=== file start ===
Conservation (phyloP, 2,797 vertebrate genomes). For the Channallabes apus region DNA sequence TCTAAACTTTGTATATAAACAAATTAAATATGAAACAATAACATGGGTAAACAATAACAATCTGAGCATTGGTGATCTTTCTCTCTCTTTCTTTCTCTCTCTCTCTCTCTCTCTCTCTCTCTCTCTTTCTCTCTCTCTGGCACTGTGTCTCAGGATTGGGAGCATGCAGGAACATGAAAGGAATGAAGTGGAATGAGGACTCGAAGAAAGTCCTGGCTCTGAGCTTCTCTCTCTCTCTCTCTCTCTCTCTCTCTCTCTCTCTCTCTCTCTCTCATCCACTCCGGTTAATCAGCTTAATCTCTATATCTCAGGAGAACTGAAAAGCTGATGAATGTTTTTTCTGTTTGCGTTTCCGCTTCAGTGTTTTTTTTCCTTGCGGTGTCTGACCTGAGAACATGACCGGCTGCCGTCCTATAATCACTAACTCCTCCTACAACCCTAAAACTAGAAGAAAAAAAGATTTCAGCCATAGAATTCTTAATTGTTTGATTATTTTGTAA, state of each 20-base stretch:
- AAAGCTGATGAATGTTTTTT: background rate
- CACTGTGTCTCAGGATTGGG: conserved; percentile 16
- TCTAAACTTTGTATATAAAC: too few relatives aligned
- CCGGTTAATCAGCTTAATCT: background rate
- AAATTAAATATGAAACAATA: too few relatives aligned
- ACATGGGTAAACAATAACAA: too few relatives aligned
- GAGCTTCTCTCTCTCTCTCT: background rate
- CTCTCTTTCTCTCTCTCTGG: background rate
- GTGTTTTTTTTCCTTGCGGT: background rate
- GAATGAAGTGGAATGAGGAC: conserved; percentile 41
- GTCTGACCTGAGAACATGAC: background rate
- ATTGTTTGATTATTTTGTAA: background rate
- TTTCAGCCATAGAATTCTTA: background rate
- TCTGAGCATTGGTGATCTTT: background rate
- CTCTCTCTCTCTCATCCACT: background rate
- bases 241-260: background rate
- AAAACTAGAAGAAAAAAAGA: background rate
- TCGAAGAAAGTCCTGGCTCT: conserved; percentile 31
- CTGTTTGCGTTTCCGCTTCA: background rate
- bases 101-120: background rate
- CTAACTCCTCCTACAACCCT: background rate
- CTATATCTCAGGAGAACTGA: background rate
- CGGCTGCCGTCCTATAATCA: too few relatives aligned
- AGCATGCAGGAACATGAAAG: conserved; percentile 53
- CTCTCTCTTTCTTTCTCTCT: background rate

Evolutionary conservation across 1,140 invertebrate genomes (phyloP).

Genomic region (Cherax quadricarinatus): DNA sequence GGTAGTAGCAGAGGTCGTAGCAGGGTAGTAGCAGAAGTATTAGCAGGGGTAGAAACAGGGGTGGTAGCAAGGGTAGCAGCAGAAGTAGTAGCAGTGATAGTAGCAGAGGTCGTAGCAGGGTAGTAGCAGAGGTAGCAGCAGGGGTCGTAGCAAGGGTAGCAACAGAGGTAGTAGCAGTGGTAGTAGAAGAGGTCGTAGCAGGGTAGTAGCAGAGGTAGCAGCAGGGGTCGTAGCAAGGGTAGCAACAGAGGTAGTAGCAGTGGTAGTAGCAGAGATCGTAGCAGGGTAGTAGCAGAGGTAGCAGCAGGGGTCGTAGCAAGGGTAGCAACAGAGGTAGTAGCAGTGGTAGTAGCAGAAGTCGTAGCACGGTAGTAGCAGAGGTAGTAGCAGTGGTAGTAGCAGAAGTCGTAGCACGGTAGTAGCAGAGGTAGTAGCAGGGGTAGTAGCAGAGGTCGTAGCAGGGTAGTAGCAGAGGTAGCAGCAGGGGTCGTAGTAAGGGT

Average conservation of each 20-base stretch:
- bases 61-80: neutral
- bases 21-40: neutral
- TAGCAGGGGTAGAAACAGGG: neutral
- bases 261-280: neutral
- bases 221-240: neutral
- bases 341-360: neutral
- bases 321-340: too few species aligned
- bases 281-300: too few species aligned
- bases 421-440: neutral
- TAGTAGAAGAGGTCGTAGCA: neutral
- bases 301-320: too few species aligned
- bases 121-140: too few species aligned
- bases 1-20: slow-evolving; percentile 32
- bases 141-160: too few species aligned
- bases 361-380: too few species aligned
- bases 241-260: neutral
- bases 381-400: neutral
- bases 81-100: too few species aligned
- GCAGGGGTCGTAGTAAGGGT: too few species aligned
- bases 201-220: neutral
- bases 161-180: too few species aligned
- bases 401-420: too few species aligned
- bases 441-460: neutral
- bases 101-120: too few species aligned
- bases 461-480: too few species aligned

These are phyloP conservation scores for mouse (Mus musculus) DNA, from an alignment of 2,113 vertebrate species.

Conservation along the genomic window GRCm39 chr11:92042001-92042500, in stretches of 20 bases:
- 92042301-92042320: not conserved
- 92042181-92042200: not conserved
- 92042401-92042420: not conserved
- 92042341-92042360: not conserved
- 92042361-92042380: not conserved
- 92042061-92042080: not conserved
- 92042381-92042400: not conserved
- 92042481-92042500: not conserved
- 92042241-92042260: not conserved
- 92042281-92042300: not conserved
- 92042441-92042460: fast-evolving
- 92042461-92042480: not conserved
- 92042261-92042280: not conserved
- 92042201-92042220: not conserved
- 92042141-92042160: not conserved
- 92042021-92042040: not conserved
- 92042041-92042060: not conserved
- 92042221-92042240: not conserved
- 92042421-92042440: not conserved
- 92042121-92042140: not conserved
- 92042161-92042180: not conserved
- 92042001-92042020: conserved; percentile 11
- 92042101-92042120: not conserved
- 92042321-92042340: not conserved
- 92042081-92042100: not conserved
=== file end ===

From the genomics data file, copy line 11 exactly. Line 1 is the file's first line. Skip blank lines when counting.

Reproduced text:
- GAATGAAGTGGAATGAGGAC: conserved; percentile 41